Samsung’s latest ‘Ultra’ gets a new camera sensor and several feature upgrades
The Samsung Galaxy S22 Ultra (Review) proved to be a winning formula upon its unveiling last year. The integration of the S Pen stylus experience marked the end of Samsung’s Galaxy Note series and completed the smartphone’s puzzle.
The Samsung Galaxy S23 Ultra has just been unveiled, and it lives up to its expectations. It boasts a recognizable design that is reminiscent of the previous model, but boasts numerous enhancements, upgrades, and novel features. It differentiates itself from the standard Galaxy S23 and Galaxy S23+ models, and is the most compelling smartphone in Samsung’s S series lineup for the current year. Let’s delve into what sets it apart.
The design of the Samsung Galaxy S23 Ultra has undergone some changes compared to its predecessor, as per the company. The flat sides and reduced curvature of the edges make the phone easier to hold and provide a larger flat area for holding the phone vertically. The back panel has a similar texture and look, but with a slightly altered camera design featuring chrome rings around each lens. Like the other models in the S23 line, the S23 Ultra is IP68 rated for dust and water resistance and comes in Phantom Black, Cream, Green, and Lavender colors.
The Galaxy S23 Ultra has a 6.8-inch QHD+ Super AMOLED display which offers a dynamic refresh rate of 120Hz and a touch sampling rate of up to 240Hz, when Game Mode is enabled. Unlike the previous model, the display on the new one does not bend or curve aggressively over the left and right sides. The mild curved-edge is present mainly to allow the One UI edge functionality, along with a more seamless swiping experience.
Samsung has gone with its own customised version of the Qualcomm Snapdragon 8 Gen 2 SoC in the Galaxy S23 series and is calling it the “Qualcomm Snapdragon 8 Gen 2 platform for Galaxy”. According to Samsung, the customisations enable better performance, which should help with better software performance and AI-based imaging. The Galaxy S23 Ultra will be available with up to 12GB of RAM and up to 1TB of internal storage.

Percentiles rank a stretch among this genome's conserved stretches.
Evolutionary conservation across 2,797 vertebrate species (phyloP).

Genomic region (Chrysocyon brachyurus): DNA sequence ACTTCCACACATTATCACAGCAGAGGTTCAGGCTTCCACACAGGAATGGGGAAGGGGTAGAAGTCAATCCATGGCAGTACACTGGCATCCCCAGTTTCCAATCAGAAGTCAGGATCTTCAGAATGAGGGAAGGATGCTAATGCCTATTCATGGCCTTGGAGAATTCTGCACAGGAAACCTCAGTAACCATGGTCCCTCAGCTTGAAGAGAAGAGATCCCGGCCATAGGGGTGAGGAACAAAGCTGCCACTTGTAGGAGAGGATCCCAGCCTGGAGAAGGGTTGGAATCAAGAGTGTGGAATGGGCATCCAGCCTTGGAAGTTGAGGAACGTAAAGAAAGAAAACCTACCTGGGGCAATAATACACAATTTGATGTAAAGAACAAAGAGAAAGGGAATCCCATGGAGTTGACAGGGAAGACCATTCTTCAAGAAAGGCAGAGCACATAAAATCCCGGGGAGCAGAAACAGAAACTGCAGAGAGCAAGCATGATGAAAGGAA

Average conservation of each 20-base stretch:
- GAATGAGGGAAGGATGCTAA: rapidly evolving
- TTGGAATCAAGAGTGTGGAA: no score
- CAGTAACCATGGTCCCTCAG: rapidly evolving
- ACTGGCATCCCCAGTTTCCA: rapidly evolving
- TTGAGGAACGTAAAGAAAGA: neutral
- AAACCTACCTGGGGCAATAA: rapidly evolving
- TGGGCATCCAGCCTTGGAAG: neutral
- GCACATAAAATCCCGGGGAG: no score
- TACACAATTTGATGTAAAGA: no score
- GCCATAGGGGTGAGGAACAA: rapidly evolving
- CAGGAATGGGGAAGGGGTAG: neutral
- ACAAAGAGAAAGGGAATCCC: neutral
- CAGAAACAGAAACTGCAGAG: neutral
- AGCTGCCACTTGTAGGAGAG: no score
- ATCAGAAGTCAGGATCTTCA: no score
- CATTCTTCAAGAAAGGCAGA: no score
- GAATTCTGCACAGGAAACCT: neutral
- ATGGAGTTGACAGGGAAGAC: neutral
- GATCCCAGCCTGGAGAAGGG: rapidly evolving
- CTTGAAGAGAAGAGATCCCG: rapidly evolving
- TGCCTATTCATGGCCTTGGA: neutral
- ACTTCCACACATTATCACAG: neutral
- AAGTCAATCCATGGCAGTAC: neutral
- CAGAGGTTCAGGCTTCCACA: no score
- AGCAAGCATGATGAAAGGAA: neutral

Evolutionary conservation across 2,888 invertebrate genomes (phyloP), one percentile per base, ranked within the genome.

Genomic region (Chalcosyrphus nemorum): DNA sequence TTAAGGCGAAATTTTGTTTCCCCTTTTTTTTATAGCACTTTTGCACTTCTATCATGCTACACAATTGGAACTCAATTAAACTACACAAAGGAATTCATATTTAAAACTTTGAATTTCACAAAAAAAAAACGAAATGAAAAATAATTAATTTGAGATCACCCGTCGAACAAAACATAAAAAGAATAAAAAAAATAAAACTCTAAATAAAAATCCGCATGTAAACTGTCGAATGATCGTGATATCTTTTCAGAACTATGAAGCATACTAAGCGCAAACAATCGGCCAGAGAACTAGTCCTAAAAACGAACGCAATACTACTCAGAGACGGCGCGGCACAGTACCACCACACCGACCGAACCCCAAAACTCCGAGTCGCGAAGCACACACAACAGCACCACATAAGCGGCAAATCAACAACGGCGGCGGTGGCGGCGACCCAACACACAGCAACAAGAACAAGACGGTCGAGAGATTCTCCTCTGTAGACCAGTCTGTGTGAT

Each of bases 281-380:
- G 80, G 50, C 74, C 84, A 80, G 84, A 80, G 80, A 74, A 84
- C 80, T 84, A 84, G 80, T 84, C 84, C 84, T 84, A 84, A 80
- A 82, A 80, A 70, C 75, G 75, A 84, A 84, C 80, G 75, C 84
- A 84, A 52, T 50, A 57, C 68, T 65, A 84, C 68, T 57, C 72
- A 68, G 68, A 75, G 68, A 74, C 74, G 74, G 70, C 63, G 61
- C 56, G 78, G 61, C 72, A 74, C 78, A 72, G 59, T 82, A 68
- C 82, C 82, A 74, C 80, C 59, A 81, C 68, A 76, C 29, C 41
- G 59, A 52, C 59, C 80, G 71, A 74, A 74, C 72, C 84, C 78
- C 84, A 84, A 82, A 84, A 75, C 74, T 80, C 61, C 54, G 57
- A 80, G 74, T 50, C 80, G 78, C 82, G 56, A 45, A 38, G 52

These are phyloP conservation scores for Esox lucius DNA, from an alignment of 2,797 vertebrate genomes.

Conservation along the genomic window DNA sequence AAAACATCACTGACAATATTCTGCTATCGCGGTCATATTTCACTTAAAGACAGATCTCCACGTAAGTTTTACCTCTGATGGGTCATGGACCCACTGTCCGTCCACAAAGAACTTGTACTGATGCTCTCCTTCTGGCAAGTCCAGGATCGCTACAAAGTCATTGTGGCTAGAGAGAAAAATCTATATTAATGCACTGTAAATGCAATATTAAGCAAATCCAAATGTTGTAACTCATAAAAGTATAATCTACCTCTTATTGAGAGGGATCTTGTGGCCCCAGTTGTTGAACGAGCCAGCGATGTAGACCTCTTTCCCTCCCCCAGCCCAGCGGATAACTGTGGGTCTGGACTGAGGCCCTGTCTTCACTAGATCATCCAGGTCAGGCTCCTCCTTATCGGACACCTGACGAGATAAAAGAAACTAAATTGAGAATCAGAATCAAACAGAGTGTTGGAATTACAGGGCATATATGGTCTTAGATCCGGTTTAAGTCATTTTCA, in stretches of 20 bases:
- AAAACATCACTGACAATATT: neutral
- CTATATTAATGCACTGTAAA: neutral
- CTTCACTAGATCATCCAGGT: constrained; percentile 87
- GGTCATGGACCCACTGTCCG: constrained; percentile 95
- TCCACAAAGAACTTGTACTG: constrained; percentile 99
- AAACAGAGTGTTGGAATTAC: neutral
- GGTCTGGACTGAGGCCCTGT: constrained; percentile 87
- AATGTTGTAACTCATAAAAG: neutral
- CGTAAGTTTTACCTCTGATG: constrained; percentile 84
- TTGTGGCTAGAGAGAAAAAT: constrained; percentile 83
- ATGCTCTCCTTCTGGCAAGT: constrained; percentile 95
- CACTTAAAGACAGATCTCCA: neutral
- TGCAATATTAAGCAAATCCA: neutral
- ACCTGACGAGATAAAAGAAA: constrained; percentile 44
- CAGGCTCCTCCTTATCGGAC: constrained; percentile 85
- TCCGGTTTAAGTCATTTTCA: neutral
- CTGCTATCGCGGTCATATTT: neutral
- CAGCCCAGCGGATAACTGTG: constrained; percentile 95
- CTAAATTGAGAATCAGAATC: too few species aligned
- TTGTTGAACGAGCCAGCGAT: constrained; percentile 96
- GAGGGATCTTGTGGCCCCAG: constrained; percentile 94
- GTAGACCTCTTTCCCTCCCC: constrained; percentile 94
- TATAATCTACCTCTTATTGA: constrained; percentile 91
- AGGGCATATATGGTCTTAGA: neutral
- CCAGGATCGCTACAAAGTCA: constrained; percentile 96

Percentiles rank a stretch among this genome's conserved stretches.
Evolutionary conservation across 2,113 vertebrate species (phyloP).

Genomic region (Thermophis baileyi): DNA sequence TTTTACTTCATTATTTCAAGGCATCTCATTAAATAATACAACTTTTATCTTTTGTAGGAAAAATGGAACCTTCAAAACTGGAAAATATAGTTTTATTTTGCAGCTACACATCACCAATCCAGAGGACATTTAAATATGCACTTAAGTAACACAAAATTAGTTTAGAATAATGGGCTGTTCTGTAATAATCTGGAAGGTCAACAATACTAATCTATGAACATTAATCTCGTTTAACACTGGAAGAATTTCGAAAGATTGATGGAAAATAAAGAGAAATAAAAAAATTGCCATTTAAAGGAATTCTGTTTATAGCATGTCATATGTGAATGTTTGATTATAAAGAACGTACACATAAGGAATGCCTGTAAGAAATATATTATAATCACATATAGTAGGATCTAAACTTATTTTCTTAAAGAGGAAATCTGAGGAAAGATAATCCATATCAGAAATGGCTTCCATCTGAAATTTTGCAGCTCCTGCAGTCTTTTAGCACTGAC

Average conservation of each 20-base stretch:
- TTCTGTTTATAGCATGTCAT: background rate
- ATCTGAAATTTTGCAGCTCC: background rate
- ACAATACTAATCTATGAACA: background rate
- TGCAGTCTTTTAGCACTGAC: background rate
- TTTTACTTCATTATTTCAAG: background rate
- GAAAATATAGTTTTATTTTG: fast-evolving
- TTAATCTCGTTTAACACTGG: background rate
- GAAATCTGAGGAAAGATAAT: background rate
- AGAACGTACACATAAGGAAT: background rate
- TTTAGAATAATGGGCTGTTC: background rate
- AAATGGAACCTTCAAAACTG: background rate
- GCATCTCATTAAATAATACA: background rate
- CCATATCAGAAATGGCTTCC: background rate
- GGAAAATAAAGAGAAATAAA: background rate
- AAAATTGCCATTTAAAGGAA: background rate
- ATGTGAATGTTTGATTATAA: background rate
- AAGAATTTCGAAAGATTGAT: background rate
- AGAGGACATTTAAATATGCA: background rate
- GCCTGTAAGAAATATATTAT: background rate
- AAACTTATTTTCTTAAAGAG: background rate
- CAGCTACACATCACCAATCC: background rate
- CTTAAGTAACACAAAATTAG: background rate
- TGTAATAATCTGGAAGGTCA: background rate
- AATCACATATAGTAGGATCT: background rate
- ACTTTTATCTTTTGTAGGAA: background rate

The main camera setup on the Samsung Galaxy S23 Ultra now includes a newly introduced 200-megapixel sensor called the ISOCELL HP2. This combines 16 pixels into one larger pixel which is said to produce brighter shots in low light. Samsung claims that this adaptive pixel sensor along with the advantages of its customised SoC can help deliver brighter images in low light. The sensor is also claimed to have better optical stabilisation (OIS), which should result in sharper and smoother night videos.
Samsung says there’s also enhanced noise reduction technology to help reduce noise in videos recorded in low light, and a new ‘Astro Hyperlapse’ mode for capturing star trails as well. The other rear cameras are a 12-megapixel ultra-wide-angle, 10-megapixel telephoto (with 3X optical zoom), and a second 10-megapixel telephoto (with 10X optical zoom). There’s a 12-megapixel front-facing camera for selfies, that can now capture RAW photos and record HDR10+ video. The Galaxy S23 Ultra can also capture up to 8K video at 30fps using the main rear camera but with a wider angle than before.
The Samsung Galaxy S23 Ultra has four rear cameras
Samsung plays it safe with battery capacity and charging speeds with this year’s ‘Ultra’, sticking to a 5,000mAh battery and 45W wired charging. As for software, there’s Samsung’s One UI 5.1 skin which is based on Android 13 and comes with all the note-taking customisations that were available on the Galaxy S22 Ultra.
This year, more than ever, Samsung seems to have packed enough hardware in the Galaxy S23 Ultra in order to distance it from the Galaxy S23+, and even last year’s Galaxy S22 Ultra. With only a few premium flagships announced so far in India bearing the latest Snapdragon 8 Gen 2 SoC, Samsung has secured a solid lead with its early launch. Whether its custom SoC actually translates into better gaming performance compared to say, the iQoo 11 5G (Review), or if its new camera system is really able to offer better low-light performance compared to the previous model and other heavy-hitters such as the Google Pixel 7 Pro (Review), are something that we need to wait and see.